Safety Mea Culpa at SC Nuke Fuel Plant

Wednesday, May 10, 2017 @ 03:05 PM gHale


Apologizing for a breach of safety standards at a Columbia, SC, nuclear fuel plant, Westinghouse Electric Co. leaders said Tuesday they’ve instituted new procedures and installed equipment they believe will prevent any more hazardous accumulations of uranium on the site.

The company said it has made “extensive” improvements to an air pollution control device that last year had accumulated enough uranium to potentially cause a small nuclear explosion. Westinghouse also has launched more rigorous inspection programs, while upgrading training and encouraging employees to report any safety concerns they have at the facility.

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During a public meeting in Columbia, company officials conceded Westinghouse needed to improve the safety culture at the 48-year-old facility on Bluff Road.

The plant, just up the road from Congaree National Park, has had a string of safety violations during the past two decades, most recently the uranium buildup last year. The Westinghouse factory is one of a handful in the U.S. that make fuel for commercial nuclear power plants.

“Culture is a hard thing to change,’’ Westinghouse Columbia Vice President Mike Annacone said in outlining changes. “For us, clearly, nuclear safety culture is the foundation of our (improvement) effort.’’

The 2016 accumulation was not significant enough to send uranium into the air or to threaten the general public, but it could have led to a burst of radiation and exposed workers to potentially lethal doses, according to the Nuclear Regulatory Commission (NRC). The plant employs 1,000 people.

Annacone, brought in last year to fix problems cited by the NRC, said leadership at the plant has to be “aligned around the right values’’ that stress safety.

“We are starting, really, with the leadership team,’’ he said.

Company executive Michele DeWitt said Westinghouse fell down on the job when it let uranium accumulate in the air pollution device, known as a scrubber. The problems were discovered last May and elevated uranium levels were confirmed in July 2016, forcing part of the plant to temporarily shut down. The federal government is considering enforcement action against the company, including fines.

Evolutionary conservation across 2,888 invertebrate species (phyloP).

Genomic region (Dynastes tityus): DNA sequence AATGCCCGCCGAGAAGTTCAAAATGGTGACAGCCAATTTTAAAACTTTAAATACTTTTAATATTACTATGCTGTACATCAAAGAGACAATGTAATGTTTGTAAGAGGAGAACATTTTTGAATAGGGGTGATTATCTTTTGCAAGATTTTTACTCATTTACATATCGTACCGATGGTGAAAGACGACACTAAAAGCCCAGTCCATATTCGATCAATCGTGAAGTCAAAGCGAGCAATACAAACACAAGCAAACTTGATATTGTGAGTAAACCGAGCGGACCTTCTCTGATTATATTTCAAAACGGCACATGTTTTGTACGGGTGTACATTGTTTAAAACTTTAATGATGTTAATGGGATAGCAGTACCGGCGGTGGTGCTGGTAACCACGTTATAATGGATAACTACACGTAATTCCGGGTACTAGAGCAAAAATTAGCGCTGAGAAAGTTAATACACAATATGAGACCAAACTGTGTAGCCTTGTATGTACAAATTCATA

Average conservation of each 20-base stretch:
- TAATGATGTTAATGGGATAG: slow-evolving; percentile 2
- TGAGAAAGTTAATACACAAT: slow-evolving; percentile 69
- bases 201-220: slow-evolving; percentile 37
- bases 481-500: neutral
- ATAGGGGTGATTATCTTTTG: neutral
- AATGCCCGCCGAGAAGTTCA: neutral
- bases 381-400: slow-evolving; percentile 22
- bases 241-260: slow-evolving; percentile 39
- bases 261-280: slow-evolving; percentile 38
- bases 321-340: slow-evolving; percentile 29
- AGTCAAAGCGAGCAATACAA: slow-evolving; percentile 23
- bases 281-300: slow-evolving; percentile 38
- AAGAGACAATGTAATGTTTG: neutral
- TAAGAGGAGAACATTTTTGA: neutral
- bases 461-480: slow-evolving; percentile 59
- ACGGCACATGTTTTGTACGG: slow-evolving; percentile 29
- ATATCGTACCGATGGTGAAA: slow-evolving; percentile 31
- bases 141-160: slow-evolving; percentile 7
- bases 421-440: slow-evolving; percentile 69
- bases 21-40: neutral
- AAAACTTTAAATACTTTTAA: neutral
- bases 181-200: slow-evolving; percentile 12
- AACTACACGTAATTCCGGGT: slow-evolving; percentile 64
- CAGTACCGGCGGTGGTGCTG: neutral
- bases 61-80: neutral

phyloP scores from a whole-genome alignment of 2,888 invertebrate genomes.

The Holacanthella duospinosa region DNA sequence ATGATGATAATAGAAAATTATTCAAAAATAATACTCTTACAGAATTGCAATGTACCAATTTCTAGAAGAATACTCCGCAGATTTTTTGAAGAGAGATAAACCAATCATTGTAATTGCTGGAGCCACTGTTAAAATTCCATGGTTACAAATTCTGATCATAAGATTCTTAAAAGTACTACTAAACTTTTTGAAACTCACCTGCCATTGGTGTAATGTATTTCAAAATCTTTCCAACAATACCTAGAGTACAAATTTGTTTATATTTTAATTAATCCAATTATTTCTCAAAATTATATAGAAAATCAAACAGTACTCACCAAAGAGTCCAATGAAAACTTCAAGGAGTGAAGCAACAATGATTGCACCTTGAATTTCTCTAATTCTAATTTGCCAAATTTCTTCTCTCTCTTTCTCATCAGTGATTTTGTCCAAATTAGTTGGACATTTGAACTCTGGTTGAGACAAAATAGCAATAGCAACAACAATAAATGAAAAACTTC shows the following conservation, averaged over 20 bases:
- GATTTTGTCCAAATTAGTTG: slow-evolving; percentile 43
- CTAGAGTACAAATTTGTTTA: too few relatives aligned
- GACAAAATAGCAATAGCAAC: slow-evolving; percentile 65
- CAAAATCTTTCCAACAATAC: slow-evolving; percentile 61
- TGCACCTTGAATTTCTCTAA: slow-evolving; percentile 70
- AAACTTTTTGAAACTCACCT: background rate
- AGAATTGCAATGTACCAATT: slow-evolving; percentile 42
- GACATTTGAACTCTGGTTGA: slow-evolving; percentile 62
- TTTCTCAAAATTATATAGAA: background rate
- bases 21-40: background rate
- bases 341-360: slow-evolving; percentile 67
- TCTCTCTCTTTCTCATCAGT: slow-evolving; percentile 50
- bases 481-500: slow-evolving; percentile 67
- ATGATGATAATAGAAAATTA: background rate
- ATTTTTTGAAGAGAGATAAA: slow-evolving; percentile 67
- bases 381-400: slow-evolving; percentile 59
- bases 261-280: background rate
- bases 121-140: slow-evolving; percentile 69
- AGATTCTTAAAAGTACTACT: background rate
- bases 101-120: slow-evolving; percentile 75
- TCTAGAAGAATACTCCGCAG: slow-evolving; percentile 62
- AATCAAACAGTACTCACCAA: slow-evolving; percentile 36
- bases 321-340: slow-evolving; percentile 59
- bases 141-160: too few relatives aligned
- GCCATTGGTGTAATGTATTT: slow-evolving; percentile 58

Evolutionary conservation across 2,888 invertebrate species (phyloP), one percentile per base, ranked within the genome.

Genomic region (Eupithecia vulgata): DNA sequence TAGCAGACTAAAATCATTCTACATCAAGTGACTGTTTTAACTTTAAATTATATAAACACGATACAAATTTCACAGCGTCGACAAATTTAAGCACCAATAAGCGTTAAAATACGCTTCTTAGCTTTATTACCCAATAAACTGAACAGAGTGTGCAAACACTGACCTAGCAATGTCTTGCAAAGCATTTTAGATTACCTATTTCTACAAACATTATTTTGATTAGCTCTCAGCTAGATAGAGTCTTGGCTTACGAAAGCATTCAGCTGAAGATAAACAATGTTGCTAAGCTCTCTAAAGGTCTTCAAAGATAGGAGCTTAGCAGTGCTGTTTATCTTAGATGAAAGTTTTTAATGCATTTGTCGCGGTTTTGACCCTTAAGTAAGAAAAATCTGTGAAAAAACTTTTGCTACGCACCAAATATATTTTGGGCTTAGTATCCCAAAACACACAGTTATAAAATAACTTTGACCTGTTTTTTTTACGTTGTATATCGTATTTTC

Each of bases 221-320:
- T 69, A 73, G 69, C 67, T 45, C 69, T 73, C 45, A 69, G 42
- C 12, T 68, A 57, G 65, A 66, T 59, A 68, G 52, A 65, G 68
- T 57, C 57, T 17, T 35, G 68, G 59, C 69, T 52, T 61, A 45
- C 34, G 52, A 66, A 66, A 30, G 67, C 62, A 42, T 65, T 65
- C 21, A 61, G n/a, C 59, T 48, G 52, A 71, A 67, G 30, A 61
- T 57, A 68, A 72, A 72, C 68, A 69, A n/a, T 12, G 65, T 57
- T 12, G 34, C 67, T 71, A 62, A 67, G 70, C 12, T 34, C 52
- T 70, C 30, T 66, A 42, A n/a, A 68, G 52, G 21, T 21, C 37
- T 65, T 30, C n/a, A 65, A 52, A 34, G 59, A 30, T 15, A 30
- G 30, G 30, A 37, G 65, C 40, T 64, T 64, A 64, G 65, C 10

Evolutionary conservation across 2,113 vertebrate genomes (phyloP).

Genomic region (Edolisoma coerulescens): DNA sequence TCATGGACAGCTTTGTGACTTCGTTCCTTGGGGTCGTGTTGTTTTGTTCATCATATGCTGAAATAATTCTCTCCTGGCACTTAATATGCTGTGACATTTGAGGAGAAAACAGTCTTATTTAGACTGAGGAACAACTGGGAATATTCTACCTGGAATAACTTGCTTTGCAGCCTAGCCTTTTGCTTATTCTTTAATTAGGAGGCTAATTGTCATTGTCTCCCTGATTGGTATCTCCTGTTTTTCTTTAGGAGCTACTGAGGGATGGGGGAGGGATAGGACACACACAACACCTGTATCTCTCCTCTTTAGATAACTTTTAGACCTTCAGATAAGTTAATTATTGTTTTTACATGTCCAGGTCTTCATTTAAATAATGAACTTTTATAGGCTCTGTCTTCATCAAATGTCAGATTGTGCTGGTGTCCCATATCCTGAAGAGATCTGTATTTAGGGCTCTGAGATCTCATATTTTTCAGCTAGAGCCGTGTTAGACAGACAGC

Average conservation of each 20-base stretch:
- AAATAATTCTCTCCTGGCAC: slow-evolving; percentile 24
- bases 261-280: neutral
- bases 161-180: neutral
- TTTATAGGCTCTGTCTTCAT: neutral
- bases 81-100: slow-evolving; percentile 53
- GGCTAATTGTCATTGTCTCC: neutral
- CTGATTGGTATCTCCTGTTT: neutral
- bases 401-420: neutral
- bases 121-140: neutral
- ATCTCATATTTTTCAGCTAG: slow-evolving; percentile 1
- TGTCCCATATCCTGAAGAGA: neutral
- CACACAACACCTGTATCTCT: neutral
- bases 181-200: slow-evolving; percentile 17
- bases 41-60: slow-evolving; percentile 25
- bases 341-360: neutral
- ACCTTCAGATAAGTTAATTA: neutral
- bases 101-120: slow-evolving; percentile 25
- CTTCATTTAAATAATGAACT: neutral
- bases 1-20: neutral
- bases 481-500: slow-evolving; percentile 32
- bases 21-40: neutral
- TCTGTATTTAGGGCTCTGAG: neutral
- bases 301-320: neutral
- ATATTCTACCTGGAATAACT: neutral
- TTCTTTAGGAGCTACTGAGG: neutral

“We do recognize that our performance did not meet expectations,’’ she said.

The NRC, which held the meeting to discuss Westinghouse’s performance, said it is working to improve its own procedures so problems like those from last year don’t occur. The NRC had focused on what it perceived to be higher risk areas of the plant. But it needed to look more carefully at the air pollution scrubber, the agency’s Mark Lesser said.

“We didn’t focus a lot of attention on that, so we were not looking at the scrubber and, perhaps, other systems as rigorously,’’ Lesser said.

Some in the crowd of about 50 questioned why Westinghouse and the NRC had not told the public about the uranium buildup at the plant sooner. The uranium buildup became known last summer when The State newspaper wrote about it. 

Another question centered on why the company has had problems since last summer’s uranium issue. Earlier this year, the NRC cited Westinghouse for allowing uranium to build up for 23 hours late in 2016. The NRC said it will inspect the plant more frequently, in part because of the problem late last year.

In addition to Westinghouse’s promise to improve, NRC officials said they are monitoring the company’s recent bankruptcy to make sure it can pay to comply with safety requirements at the plant. So far, the company is meeting its obligations, Lesser said.

“We do have a bankruptcy review panel established within the NRC to monitor very closely the developments,’’ Lesser said. 

Westinghouse filed for bankruptcy in March, casting doubt on the future of the company’s nuclear operations, primarily whether twin nuclear plants will be completed for SCE&G in Fairfield County.



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